SCE Funds ‘Critical Aerial Support’ for Daytime, Nighttime Firefighting

Partnership with the Orange County Fire Authority and Coulson Aviation brings the world’s largest fire helicopter to SCE’s service area.
Skip to content
Stories : Safety
Stories : Safety

SCE Funds ‘Critical Aerial Support’ for Daytime, Nighttime Firefighting

Partnership with the Orange County Fire Authority and Coulson Aviation brings the world’s largest fire helicopter to SCE’s service area.
Contributors
Photo Credit: Elisa Ferrari
Video Credit: Roberto Lazarte and Joseph Foulk
 

Capt. Greg Barta of the Orange County Fire Authority has been on the front lines of firefighting for 13 years. He has one word to describe the 2020 fire season to date: “Explosive.”

“It’s definitely been demanding. There’s been quite a few fires simultaneously up and down the state … and we haven’t even had Santa Ana winds yet,” he said. “None of us are used to fighting fires during a pandemic, which is putting a strain on our resources, but we’re rising to the occasion. I speak for all firefighters when I say, this is the job we signed up to do.”

To help firefighters like Barta during an active fire season through year-end, Southern California Edison is contributing about $2.2 million toward the OCFA’s lease of a Coulson-Unical CH-47 helitanker, beginning Oct. 1 through late December.

“There is no higher priority for us than the safety of our customers, the communities we serve, our employees and contractors, and the firefighters and first responders who protect them,” said Kevin M. Payne, SCE president and CEO.
“There is no higher priority for us than the safety of our customers, the communities we serve, our employees and contractors, and the firefighters and first responders who protect them,” said Kevin M. Payne, SCE president and CEO.

The CH-47 Chinook helitanker is the world’s largest and most capable heavy-lift fire helicopter, able to drop 3,000 gallons of water or retardant in a single pass. The twin-engine, tandem rotor helicopter is being leased from and is operated by Coulson Aviation.

It will be based at the Joint Forces Training Base in Los Alamitos and be available around the clock. The helitanker will strengthen daytime and nighttime fire suppression within SCE’s 50,000-square-mile service area — and beyond, if needed.

“There is no higher priority for us than the safety of our customers, the communities we serve, our employees and contractors and the firefighters and first responders who protect them,” said Kevin M. Payne, SCE president and CEO.

“The intensity of the 2020 wildfires so far, plus the impacts of the COVID-19 crisis, have put pressure on the state’s firefighting resources. With that in mind, it is a privilege for SCE to support the readiness of fire agencies such as the OCFA, which are on the front lines of protecting lives, property and critical infrastructure.”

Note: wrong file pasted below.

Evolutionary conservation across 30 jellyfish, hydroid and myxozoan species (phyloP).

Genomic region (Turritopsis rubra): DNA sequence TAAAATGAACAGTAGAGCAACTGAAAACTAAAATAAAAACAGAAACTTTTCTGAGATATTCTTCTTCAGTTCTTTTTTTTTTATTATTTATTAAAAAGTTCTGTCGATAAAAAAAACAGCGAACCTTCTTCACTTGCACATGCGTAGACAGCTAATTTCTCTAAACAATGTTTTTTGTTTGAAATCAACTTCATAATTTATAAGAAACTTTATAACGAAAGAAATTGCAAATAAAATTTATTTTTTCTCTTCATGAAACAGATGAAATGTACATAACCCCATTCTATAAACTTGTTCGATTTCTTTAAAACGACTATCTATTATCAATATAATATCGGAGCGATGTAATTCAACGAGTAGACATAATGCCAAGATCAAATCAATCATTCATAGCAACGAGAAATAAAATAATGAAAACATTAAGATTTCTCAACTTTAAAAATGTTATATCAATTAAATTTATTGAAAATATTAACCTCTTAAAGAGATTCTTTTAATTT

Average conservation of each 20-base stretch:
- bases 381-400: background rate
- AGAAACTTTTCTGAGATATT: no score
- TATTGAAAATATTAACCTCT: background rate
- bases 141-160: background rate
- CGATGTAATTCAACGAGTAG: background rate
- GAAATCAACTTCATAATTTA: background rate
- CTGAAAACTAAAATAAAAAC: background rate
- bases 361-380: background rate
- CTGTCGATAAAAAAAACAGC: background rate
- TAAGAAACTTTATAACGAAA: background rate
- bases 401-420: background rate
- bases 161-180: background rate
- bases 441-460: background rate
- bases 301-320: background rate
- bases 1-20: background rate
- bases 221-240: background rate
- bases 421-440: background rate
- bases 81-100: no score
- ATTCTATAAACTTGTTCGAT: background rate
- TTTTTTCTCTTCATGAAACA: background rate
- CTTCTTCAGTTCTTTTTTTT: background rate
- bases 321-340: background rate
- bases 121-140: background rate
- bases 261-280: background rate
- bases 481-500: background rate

The CH-47 Chinook helitanker is based at the Joint Forces Training Base in Los Alamitos and is available around-the-clock for daytime and nighttime fire suppression within SCE’s 50,000-square-mile service area — and beyond, if needed.
The CH-47 Chinook helitanker is based at the Joint Forces Training Base in Los Alamitos and is available around-the-clock for daytime and nighttime fire suppression within SCE’s 50,000-square-mile service area — and beyond, if needed.

SCE’s funding of the helitanker lease is part of its Wildfire Mitigation Plan, which also includes enhanced inspections of infrastructure, installing hundreds of miles of insulated power lines, vegetation management of thousands of trees and brush to maintain a minimum 12-foot clearance from power lines, as well as hundreds of fire-resistant poles, weather stations and high-definition cameras in high fire risk areas.

“The CH-47 Chinook helitanker is a force multiplier,” said Chief Brian Fennessy of OCFA. “We are extremely grateful to Southern California Edison for once again providing critical aerial support during the height of fire season.” Last year, SCE provided OCFA with funding for a 1,000-gallon capacity helitanker that assisted with about 20 wildfires.

For Capt. Barta and his firefighters combatting a record-breaking year for fires in California, “If we get in a situation where a fire’s behavior changes and suddenly our teams are in harm’s way, having that helitanker up there to aid our firefighters is key. Being on the fire line and seeing that helitanker drop 3,000 gallons a minute, we know we are getting a difference-maker.”